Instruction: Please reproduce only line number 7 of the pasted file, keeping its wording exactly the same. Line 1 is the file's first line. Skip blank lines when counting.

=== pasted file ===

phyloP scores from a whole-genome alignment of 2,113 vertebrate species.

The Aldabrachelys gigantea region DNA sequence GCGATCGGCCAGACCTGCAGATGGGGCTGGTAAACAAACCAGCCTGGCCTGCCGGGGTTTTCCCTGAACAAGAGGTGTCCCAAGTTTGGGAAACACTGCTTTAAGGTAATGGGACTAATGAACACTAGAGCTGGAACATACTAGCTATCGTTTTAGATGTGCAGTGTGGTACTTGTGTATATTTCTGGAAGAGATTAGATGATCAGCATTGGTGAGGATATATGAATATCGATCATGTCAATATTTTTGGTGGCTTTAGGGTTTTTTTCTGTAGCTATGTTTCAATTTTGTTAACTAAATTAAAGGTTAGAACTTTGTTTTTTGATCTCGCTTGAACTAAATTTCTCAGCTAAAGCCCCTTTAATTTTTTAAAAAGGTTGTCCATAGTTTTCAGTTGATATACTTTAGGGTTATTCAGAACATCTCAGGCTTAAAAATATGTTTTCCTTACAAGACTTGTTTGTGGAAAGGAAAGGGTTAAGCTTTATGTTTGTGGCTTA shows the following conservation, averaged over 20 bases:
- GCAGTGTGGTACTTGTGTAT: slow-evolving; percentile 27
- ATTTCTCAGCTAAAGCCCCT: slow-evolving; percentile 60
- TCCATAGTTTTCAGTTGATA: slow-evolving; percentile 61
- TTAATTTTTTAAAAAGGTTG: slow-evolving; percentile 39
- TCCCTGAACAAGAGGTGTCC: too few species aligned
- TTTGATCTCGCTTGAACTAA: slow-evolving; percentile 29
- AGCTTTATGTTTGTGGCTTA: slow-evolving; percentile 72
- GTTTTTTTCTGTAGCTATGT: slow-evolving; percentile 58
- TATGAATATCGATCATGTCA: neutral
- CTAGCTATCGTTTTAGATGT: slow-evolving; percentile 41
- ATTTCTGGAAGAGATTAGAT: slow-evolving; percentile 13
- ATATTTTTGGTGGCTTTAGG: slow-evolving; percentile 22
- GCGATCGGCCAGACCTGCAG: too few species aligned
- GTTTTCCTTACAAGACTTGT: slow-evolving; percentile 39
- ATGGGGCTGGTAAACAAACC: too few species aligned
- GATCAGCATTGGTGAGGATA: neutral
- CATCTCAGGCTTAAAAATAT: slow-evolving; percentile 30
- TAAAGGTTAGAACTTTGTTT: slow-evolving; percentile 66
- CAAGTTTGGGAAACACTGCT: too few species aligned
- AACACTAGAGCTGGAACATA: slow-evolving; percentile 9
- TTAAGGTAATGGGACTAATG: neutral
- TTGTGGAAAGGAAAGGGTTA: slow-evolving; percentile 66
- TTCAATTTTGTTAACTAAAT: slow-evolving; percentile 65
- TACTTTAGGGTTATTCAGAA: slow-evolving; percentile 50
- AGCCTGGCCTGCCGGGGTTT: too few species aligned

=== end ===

- TCCCTGAACAAGAGGTGTCC: too few species aligned